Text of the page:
For our first day of work we were in an old chapel that had been part of a military hospital. The building, still with strong military lines, is now an art gallery and various rooms can be let out for conferences and gatherings. I rolled into the chapel to get a sense of the room. Outside was the din of 110 people with Down Syndrome from around the world, all finishing lunch and chatting with friends.
I had a few minutes quiet and given the quiet of the chapel and the atmosphere created by stained glass and high ceilings, I bowed my head and gave thanks that there still were 110 people with Down Syndrome in the world. My prayer was quickly interupted when the room began to fill. Everywhere I looked there were young people, very few elders, with disabilities. The organizers had kept it such that there were very few parents or paid carers in the room.
One of the goals was to hear what the group had to say. It was astonishing that they were so vocal about social intolerance and bigotry. They felt comfortable and loved and home but upon openning the door they felt the chill of discrimination and they entered into community with the expectation of social unkindness.
Yes, those 'happy little Down Syndrome people' have grown up. When getting off the plane here I mentioned that I was going to be working at the World Down Syndrome Conference and one of the women who overheard said, 'Oh, you are going to be surrounded by all smiles.' Besides wanting to puke I looked at the woman and saw that she had adopted one of those faces you get when you look at a lost puppy. Sheee-it that annoys me.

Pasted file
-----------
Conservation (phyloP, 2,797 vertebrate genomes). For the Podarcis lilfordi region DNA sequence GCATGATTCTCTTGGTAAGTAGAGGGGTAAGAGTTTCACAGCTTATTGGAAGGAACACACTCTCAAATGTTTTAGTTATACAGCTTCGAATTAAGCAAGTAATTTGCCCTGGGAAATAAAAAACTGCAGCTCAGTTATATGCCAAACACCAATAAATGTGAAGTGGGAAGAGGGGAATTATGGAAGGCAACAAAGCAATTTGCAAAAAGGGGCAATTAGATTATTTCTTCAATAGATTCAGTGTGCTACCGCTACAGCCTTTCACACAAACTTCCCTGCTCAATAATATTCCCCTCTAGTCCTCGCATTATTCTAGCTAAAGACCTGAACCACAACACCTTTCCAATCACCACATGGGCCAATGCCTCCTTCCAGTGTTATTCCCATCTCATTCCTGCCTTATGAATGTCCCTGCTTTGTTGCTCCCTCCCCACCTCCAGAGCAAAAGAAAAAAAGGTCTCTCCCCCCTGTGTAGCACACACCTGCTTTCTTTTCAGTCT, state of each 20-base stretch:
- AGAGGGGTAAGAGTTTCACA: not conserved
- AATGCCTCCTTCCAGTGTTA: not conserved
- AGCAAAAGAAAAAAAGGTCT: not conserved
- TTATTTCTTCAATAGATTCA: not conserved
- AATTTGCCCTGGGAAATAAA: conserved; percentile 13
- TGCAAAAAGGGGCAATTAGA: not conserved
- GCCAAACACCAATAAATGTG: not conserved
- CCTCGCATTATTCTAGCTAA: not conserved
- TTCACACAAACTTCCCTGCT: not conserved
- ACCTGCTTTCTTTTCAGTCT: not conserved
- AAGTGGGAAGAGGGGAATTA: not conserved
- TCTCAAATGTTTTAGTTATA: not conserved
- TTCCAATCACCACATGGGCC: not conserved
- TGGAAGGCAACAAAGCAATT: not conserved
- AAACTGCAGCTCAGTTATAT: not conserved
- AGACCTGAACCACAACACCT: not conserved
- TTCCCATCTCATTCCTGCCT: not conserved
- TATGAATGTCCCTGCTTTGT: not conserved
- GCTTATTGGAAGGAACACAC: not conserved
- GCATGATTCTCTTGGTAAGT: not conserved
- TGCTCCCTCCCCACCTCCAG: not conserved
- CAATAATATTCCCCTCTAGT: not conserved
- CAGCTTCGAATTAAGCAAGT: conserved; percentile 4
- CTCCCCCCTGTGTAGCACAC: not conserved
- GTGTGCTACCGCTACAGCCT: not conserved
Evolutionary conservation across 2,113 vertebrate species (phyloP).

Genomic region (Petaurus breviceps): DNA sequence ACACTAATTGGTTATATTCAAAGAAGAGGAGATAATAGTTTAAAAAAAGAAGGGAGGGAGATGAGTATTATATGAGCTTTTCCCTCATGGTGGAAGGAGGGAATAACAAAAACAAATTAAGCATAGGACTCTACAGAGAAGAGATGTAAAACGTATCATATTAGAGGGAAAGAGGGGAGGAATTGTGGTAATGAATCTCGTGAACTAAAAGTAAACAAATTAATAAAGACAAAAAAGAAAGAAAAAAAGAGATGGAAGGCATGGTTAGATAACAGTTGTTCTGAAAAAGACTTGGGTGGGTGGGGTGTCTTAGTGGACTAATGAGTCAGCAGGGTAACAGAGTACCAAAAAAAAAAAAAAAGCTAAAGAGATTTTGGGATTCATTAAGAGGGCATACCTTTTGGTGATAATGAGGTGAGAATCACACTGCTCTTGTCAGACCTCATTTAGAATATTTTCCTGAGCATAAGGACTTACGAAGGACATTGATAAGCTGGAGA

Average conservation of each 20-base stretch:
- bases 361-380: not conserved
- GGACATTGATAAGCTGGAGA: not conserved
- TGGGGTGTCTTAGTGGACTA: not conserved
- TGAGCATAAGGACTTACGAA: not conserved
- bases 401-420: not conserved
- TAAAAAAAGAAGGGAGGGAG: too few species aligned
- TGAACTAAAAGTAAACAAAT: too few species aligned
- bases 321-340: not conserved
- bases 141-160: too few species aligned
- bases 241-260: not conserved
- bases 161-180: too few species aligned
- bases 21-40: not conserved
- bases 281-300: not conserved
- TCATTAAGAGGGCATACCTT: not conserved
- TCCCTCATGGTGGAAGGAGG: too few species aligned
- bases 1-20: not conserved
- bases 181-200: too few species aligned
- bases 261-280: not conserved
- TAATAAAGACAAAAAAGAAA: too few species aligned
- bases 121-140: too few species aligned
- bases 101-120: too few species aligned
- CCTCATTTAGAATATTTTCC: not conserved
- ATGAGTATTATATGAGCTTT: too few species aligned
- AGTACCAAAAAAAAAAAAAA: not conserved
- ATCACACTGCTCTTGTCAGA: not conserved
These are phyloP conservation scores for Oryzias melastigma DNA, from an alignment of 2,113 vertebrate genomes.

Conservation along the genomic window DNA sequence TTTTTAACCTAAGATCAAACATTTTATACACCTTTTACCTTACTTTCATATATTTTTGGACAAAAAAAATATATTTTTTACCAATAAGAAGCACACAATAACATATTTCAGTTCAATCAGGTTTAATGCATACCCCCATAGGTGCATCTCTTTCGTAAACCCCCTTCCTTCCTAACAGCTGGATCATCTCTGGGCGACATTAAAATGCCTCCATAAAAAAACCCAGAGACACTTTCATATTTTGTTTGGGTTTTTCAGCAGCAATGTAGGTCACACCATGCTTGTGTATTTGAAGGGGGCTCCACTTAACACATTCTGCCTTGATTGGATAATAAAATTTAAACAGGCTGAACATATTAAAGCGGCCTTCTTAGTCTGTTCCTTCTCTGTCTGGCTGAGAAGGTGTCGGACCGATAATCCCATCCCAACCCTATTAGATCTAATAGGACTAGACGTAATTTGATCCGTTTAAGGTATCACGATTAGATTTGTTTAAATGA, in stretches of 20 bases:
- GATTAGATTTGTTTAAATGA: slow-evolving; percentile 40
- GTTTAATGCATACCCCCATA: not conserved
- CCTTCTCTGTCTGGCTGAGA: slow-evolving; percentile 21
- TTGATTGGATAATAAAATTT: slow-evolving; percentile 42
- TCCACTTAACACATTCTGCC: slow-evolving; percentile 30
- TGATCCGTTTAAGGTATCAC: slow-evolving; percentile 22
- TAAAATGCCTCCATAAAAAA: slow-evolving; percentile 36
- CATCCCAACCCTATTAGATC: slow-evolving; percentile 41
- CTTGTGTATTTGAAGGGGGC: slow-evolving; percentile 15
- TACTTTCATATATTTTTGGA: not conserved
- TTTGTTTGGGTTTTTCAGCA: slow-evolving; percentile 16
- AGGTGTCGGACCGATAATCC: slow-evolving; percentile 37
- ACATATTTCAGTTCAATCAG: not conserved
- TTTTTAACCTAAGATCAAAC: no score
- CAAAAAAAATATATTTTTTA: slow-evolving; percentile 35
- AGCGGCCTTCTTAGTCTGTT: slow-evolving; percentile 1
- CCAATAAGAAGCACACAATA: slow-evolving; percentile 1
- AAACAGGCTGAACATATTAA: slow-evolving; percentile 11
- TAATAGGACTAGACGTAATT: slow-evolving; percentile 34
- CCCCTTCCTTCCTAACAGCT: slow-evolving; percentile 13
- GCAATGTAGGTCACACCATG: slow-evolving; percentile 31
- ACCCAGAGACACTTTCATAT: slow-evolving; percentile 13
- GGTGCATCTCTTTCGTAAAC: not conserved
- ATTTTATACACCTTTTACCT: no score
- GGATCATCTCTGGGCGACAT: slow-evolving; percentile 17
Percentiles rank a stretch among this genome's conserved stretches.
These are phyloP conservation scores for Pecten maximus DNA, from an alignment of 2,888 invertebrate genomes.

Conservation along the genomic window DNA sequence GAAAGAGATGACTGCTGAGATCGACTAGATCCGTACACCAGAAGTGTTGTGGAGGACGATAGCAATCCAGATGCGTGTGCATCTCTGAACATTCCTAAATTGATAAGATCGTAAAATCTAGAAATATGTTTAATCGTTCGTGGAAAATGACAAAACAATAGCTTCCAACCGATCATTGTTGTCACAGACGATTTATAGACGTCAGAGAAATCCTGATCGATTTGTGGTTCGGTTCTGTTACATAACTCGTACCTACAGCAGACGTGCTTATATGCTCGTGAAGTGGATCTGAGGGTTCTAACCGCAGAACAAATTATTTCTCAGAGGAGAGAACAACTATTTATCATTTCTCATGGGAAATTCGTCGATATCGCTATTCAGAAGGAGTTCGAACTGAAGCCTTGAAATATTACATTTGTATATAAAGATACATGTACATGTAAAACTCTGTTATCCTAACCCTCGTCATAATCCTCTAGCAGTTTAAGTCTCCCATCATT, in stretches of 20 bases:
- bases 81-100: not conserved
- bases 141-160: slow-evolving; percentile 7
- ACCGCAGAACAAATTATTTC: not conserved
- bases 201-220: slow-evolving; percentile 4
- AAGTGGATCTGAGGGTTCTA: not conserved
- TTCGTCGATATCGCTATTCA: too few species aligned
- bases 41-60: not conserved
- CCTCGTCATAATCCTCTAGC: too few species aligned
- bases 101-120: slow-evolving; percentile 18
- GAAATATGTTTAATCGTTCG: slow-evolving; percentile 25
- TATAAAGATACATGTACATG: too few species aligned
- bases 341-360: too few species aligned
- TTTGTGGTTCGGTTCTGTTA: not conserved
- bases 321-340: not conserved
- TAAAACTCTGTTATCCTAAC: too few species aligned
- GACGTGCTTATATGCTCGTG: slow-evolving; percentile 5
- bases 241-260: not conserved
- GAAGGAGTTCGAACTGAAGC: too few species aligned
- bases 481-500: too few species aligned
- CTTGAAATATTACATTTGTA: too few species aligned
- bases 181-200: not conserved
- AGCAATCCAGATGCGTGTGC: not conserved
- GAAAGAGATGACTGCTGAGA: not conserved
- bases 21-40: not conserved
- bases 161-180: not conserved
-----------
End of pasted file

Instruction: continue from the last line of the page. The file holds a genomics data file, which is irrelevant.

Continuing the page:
Well, let me tell you, these folks were not smiling when they talked about the names they were called, the stares they endured and the tricks played on them. One woman talked about being played the fool at school - and then being the subject of punishment because others were distracted by her difference. Another talked about having a growing fear of the kids in his neighbourhood as the teasing grows ever more threatening.
This may all depress you but it excites the hell out of me. We could talk about prejudice and discrimination, we could talk about bigots and bigotry, we could talk about individual and social action. These folks had no desire to live as victims. They had every intention of pursuing social change.
Awareness. They have it.
Pride. They are developing it.
Action - thank God I've lived to see the day - it's on it's way.